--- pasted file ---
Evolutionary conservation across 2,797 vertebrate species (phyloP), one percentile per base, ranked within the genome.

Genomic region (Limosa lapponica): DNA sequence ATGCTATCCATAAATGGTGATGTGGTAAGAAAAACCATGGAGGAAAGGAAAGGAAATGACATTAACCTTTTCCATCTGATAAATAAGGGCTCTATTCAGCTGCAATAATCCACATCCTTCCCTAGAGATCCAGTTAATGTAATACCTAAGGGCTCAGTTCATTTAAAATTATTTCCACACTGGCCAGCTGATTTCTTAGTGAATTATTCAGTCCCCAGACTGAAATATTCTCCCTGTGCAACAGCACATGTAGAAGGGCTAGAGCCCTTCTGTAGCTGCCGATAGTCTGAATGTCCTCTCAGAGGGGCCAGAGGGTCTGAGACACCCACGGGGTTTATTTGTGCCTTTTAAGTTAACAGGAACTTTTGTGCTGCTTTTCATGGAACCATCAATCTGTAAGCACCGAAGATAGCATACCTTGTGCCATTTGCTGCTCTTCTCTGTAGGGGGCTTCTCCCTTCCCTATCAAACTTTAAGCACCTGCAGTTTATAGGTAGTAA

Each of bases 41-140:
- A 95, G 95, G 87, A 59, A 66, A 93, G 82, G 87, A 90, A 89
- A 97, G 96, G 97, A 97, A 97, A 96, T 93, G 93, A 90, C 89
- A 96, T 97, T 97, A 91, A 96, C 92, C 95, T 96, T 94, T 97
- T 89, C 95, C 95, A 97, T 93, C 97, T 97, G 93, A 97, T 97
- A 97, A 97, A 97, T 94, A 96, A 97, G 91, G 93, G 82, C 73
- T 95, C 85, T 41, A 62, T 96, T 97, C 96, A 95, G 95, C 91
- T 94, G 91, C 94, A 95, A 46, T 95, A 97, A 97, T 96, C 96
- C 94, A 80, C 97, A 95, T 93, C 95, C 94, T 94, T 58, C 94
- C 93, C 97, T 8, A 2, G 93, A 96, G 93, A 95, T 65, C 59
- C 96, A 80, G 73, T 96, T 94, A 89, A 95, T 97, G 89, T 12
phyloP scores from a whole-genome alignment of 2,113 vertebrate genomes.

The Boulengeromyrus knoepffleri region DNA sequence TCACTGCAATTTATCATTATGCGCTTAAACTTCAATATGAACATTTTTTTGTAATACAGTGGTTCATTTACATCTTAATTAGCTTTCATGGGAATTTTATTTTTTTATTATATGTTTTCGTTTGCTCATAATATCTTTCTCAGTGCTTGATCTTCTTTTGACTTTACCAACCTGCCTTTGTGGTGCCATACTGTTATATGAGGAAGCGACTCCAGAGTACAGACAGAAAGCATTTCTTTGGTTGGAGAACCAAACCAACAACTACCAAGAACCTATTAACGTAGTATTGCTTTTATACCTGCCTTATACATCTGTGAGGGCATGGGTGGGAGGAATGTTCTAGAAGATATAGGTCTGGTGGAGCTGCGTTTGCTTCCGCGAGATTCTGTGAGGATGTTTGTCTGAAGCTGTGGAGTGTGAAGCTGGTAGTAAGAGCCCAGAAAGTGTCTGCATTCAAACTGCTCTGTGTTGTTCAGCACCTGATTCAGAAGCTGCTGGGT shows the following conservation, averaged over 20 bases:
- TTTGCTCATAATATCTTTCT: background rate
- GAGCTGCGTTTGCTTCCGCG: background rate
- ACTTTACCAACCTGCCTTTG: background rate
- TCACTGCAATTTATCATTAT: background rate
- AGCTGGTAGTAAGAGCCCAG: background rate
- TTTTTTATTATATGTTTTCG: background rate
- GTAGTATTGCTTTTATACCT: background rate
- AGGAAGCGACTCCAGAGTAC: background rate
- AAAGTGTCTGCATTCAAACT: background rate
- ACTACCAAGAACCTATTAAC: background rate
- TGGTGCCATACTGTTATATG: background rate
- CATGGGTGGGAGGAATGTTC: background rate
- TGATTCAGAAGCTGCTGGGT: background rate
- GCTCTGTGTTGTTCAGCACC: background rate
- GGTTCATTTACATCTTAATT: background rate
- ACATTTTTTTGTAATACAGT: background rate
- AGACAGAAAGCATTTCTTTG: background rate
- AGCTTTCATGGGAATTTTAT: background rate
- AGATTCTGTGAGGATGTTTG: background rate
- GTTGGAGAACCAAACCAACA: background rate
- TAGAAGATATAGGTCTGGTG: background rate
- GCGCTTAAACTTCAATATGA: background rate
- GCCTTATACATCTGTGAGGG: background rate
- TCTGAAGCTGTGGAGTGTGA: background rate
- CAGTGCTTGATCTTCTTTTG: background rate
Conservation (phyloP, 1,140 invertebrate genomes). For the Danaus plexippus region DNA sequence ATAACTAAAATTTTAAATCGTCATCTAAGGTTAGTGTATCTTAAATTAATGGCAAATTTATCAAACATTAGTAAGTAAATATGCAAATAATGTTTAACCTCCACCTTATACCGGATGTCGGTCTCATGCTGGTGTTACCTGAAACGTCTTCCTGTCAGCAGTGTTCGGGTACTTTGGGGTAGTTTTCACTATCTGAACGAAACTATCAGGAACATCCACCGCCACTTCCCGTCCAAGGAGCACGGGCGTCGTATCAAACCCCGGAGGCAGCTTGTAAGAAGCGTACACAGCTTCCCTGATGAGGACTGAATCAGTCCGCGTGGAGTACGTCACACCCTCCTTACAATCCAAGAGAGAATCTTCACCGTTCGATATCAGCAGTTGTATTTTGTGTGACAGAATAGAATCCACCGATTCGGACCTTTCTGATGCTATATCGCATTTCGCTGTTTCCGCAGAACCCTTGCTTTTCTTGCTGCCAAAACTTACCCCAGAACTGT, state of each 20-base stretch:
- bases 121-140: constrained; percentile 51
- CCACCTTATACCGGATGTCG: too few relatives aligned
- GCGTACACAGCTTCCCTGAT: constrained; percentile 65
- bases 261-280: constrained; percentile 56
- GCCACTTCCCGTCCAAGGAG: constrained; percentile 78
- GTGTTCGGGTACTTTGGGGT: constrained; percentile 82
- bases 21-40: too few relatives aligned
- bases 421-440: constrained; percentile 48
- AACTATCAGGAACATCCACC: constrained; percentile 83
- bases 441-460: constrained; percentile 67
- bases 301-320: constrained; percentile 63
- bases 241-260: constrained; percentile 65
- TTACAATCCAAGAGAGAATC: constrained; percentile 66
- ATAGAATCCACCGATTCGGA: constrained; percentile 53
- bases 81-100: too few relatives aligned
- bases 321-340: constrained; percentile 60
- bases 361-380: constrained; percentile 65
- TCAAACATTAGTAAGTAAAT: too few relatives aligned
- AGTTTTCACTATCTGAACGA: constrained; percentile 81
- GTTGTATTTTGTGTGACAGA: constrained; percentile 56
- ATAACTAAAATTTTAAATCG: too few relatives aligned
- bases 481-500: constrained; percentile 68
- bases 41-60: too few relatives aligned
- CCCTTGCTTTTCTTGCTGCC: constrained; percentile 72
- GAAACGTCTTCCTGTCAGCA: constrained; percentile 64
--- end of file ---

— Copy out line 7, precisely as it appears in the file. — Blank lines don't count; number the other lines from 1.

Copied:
- T 89, C 95, C 95, A 97, T 93, C 97, T 97, G 93, A 97, T 97